Take the 2-minute tour ×
Physics Stack Exchange is a question and answer site for active researchers, academics and students of physics. It's 100% free, no registration required.

Let $P$ be the parity operator of the Lorentz group,

$$P=\begin{pmatrix}1&0&0&0\\0&-1&0&0\\0&0&-1&0\\0&0&0&-1\end{pmatrix}$$ the commutation relations of $so(3,1)$ be :

$$[M_i,M_j] = \epsilon_{ijk}M_k$$ $$[M_i,N_j] = \epsilon_{ijk}N_k$$ $$ [N_i,N_j] = -\epsilon_{ijk}M_k$$

and define : $L_i=1/2(M_i+iN_i)$ and $\overline{L_i}=1/2(M_i - iN_i)$.

From these, we have : $[P,M_i]=0$, $PN_i=-N_iP$. Hence : $PL_i=\overline{L_i}P$

We have the more general representation of $so(3,1)$ being labelled by two indices $(j,j')$ because of the following isomorphism : $so(3,1)=so(3)\oplus \overline{so(3)}$. We can by exponentiation get the representations of $L_{+}^{\uparrow}$ (the proper Lorentz transformation preserving direction of time). I try to get from these representations those of $L^{\uparrow}$ (generated by just adding $P$ in $L_{+}^{\uparrow}$). Assuming we have an irreducible representation of $L^{\uparrow}$, it is also a representation of $L_{+}^{\uparrow}$ and we can generally write it as $T=\oplus_{j,j'} (j,j')$.

Until here I think it is clear. But then the textbook says that if we take $v$ a vector in a invariant subspace associated to the representation $(j,j')$ then $T(P)v$ transforms with $(j',j)$.

I imagine that we can start with :


But I don't understand how from it we can show that it is a transformation with $(j',j)$.

Edit : I think we can also see it this way (not as complete as the answer of @Stephen Blake, but it gives the idea) :


and because of the equivalence between the complex conjugate of these representations. We have : $$\overline{(j,j')}\sim (j',j)$$ where it is the complex conjugate representation of $M_i$ and $N_i$ which was taken (we have a real vector space for $so(3,1)$) and hence : $$\overline{T}_{(j,j')}(L_i)= T_{(j,j')}(\overline{L_i})\ast$$ (where $*$ denotes the complex conjugate matrix).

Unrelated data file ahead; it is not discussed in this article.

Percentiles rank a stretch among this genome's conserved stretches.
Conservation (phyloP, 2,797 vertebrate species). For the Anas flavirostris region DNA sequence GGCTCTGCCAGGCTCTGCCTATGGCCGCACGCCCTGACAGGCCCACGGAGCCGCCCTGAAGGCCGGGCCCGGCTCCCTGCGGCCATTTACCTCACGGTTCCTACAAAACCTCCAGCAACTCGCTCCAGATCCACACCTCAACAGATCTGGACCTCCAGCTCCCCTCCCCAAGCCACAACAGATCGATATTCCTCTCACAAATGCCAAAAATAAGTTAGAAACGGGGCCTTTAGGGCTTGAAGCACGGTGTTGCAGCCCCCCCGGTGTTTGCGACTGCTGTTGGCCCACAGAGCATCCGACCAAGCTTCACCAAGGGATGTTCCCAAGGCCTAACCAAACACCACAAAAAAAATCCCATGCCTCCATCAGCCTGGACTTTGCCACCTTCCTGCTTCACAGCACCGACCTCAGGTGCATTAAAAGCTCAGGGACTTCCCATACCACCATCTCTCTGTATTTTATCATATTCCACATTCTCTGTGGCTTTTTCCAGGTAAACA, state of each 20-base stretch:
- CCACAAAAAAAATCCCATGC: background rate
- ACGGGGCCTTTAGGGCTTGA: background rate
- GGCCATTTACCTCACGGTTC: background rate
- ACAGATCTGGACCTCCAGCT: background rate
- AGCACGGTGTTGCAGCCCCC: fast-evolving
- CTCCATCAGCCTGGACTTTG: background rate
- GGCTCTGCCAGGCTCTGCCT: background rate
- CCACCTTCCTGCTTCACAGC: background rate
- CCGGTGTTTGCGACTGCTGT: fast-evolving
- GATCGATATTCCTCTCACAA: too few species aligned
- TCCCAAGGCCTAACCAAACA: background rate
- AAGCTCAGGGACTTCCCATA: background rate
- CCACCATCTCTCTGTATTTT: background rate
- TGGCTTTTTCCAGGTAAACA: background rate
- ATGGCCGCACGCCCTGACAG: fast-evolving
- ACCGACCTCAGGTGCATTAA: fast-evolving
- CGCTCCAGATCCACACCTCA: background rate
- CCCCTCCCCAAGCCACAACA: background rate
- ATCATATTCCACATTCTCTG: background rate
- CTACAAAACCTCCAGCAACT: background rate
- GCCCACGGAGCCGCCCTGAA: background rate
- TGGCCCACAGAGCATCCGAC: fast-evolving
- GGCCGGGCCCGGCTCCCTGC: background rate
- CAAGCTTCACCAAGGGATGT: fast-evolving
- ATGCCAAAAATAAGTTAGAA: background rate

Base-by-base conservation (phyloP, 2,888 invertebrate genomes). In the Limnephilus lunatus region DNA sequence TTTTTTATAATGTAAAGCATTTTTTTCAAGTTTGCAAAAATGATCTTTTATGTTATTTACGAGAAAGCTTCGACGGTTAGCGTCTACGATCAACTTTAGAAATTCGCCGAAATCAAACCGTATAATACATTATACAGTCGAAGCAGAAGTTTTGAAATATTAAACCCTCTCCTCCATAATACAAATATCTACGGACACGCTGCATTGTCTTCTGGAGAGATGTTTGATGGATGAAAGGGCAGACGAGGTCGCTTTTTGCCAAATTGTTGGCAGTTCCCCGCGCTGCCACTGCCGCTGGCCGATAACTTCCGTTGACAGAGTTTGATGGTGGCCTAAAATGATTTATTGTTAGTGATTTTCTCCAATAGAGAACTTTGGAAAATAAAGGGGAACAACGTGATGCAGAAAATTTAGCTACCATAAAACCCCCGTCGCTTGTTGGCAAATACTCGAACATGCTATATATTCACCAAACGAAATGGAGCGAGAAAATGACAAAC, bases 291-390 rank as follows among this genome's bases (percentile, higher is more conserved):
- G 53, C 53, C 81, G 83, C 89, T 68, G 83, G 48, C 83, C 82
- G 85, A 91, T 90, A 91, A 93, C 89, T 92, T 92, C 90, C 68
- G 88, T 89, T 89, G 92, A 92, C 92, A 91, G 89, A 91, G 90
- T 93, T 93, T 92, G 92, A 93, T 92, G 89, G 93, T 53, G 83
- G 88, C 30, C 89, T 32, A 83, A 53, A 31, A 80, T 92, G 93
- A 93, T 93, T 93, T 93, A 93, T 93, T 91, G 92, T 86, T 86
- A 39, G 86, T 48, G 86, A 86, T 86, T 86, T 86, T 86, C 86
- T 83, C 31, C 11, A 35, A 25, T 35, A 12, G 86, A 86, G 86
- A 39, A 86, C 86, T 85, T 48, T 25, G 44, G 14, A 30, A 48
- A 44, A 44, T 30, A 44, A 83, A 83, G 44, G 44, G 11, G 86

Eventually :

$$T_{(j,j')}(P)\left(\overline{T}_{(j,j')}(L_i)*\right)v = T_{(j,j')}(P)\left(T_{(j',j)}(L_i)*\right)v$$

Here, we see that it is $v$ that transforms by $(j',j)$, not $T(P)v$ but it seems that Stephen Blake comes to the same result. Can I make it better in this way ?

share|improve this question

1 Answer 1

Parity flips the sign of a Lorentz boost $\eta$, $$ T(P)T(\eta)T(P^{-1})=T(-\eta) $$ and commutes with a spatial rotation R, $$ T(P)T(R)T(P^{-1})=T(R) \ . $$ Consider a Lorentz spinor $\psi^{A}\in V_{2}$ with indices A=1,2 and try to set up a 2x2 matrix $T(P)$ for parity. A Lorentz boost along the z-axis is, $$ T(\eta)=\begin{pmatrix}\ e^{-\eta/2}&0\\0&\ e^{\eta/2}\end{pmatrix} $$ and a rotation about z by angle $\phi$ is the unitary matrix, $$ T(R)=\begin{pmatrix}\ e^{-i\phi/2}&0\\0&\ e^{i\phi/2}\end{pmatrix} $$ It's easy to see that the conditions imposed upon $T(P)$ by the boost and rotation are impossible to satisfy so the matrix $[T(P)]^{A}_{B}$ does not exist. However, there are also dotted Lorentz spinors $\phi^{\dot{A}}\in \tilde{V}^{*}_{2}$ and so it's natural to try the parity matrix as $[T(P)]^{\dot{A}}_{B}$. A dotted spinor transforms as, $$ \phi'^{\dot{A}}=[T(g^{-\dagger})]^{\dot{A}}_{\dot{B}}\phi^{\dot{B}} $$ and taking parity as the diagonal matrix, $$ [T(P)]^{\dot{A}}_{B}=i\delta^{\dot{A}}_{B} $$ and, $$ [T(P)]^{A}_{\dot{B}}=i\delta^{A}_{\dot{B}} $$ so that $P^{2}=-1$ for Lorentz spinors makes the boosts and rotations work nicely.

A general (m,n) spinor is a symmetric tensor, $$ F^{A_{1}\ldots A_{m}\dot{B}_{1}\ldots \dot{B}_{n}} $$ and if this is transformed under parity by tensoring $[T(P)]^{A}_{\dot{B}}$ and $[T(P)]^{\dot{A}}_{B}$ the (m,n) spinor is changed into a (n,m) spinor.

share|improve this answer
Why do dotted spinor transform with the hermitian conjugate of $T(g)$ ? Doesn't it have to be the complexe conjugate of it ? (and to be sure, did you use 2 times the metric $\eta_{\mu\nu}$ to write your second form of the representation of $P$ ?) –  faero Dec 24 '13 at 18:24
@faero reply to "Why do dotted spinors transform with the conjugate of $T(g)?" : Upstairs and downstairs dotted spinors are equivalent SL(2,C) irreps. In the notation I use (see physics.stackexchange.com/questions/55350/… ) the downstairs dotted indices transform with the complex conjugate of T(g). –  Stephen Blake Dec 28 '13 at 11:02
@faero reply to "Did you use 2 times the metric?" : The rep of P was a bit of a mystery to me (see physics.stackexchange.com/questions/78935/… ). I did not get it using the metric. Instead I used the first two equations in m answer to show P must be diagonal. Then, I restricted it further by looking at how four vectors and antisymmetric tensors with spacetime indices transformed under P, these are $X^{\dot{A}}_{B}$ and symmetric $Y^{AB}$ Lorentz spinors. –  Stephen Blake Dec 28 '13 at 11:23

Your Answer


By posting your answer, you agree to the privacy policy and terms of service.

Not the answer you're looking for? Browse other questions tagged or ask your own question.